Differential scanning calorimetry (DSC)

DSC thermogram were recorded using a Mettler Toledo DSC apparatus with samples weighing 5-10 mg, under a nitrogen atmosphere with the heating rate of 10 oC/min.


Effects of thermal history on tensile properties of PVC

Tensile test results of PVC composites after various heat treatments are presented in Figures 2 to 4. It is observed that there is no significant effect of thermal history on the tensile strength and modulus of PVC. Various heat treated PVC performed uniform values of tensile strength and modulus (see Figures 2 and 3). Various results, however, were observed on the strain at break of PVC after various heat treatments. The highest value of strain at break strength was performed by the HP-Q specimen followed by T-Q, T-A, and HP-A, respectively. It indicates that the thermal history influences more on tensile strain at break rather than on tensile strength and modulus.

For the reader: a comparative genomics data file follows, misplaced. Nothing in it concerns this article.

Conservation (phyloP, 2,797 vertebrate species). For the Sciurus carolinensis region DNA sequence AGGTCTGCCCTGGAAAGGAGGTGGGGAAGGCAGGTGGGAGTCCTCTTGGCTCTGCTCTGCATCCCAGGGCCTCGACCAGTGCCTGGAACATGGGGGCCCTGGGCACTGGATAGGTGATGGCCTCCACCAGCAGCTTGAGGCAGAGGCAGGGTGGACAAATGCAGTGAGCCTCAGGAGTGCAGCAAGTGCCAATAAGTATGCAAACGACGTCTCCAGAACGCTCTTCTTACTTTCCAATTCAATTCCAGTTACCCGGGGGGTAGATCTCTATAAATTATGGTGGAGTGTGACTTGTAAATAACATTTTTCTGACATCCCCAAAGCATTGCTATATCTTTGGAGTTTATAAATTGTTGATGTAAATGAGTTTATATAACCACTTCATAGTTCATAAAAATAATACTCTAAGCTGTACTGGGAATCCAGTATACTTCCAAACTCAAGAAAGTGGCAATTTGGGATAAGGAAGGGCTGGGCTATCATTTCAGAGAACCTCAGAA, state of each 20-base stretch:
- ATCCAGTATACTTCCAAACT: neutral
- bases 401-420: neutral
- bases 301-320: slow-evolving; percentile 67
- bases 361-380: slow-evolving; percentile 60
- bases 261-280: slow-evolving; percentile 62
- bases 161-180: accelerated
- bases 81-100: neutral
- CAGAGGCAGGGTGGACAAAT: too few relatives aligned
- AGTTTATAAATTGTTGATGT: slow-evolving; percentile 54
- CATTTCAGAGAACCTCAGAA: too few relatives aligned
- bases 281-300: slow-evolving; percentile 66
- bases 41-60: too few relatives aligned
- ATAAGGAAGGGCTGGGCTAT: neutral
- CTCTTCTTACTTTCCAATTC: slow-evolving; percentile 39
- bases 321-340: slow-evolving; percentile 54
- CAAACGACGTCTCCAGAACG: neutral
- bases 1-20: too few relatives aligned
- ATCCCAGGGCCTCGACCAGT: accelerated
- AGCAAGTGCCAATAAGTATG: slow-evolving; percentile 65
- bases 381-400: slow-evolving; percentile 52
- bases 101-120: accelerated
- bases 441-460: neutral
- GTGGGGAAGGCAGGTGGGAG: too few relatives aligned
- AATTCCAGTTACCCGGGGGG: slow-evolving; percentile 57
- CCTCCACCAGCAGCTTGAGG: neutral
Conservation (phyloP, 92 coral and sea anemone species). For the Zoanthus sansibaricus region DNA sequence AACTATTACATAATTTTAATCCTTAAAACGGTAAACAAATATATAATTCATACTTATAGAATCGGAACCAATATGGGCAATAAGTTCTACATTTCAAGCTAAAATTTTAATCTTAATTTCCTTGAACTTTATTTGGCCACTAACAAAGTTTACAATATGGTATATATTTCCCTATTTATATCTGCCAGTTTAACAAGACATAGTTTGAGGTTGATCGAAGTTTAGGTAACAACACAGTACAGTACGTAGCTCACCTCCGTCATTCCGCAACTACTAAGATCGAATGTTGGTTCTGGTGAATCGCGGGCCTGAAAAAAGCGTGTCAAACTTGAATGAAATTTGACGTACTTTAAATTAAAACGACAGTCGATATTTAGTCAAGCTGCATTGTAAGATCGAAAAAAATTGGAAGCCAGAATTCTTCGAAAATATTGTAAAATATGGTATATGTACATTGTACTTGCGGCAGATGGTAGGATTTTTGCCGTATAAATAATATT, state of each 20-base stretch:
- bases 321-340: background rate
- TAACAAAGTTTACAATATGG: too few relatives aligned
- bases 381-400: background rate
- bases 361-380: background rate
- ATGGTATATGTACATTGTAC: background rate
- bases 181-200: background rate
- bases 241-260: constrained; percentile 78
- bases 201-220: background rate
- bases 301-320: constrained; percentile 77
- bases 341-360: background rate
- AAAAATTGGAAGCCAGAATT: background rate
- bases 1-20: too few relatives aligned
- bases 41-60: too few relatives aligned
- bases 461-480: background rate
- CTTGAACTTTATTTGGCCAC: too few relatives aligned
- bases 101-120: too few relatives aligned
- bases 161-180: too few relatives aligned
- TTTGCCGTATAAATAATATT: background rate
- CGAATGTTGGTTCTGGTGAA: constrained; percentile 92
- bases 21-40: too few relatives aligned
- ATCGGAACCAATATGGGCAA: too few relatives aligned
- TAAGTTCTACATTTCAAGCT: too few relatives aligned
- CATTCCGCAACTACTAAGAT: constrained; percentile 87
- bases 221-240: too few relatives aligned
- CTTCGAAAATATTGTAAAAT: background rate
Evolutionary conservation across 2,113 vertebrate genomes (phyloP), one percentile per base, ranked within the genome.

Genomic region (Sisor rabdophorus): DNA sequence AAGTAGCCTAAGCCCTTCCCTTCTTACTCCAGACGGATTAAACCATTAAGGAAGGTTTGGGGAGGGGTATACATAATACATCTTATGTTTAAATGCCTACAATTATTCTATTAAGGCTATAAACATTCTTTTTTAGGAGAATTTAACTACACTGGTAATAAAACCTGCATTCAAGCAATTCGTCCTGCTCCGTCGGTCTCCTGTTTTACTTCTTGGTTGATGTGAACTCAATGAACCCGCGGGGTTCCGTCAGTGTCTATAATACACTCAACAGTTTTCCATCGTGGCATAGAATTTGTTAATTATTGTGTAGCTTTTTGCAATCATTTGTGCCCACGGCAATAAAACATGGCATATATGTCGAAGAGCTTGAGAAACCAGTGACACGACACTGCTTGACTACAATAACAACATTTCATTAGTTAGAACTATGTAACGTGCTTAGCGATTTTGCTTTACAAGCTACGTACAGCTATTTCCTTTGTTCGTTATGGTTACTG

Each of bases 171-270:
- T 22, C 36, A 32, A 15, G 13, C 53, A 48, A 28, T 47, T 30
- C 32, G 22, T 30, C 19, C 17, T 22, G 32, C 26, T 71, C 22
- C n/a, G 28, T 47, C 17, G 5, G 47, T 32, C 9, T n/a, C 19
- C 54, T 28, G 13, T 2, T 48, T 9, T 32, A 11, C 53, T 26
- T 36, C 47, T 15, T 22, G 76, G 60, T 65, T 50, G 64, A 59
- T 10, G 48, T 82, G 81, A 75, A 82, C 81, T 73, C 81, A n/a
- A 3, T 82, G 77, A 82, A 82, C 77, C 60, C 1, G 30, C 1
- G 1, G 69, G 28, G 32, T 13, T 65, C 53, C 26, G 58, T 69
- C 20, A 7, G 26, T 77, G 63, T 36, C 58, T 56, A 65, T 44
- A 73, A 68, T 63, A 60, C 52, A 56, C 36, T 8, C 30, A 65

The recorded DSC thermograms of PVC after various heat treatments are shown in Figure 5. The exothermal peak observed on the heated samples at a temperature above Tg (between 80-90 oC) is recognized as crystallisation peak which is considered to be caused by rapid crystallisation from the amorphous part and occur when PVC is heated above Tg [17,18]. Hence, higher area of the peak indicates lower crystallinity of the sample at ambient temperature. Figure 5 shows that the crystallisation peak was revealed on HP-Q, T-Q, and T-A samples. It is an evidence that there is no direct effect of heat treatment below Tg on the crystallisation. On the other hand, different result was performed by PVC that was directly slow cooled after hot press (HP-A). There is no crystallisation peak observed on the thermogram of HP-A sample, indicating higher crystallinity of HP-A sample as compared to the others. As a result, low tensile strain at break was obtained.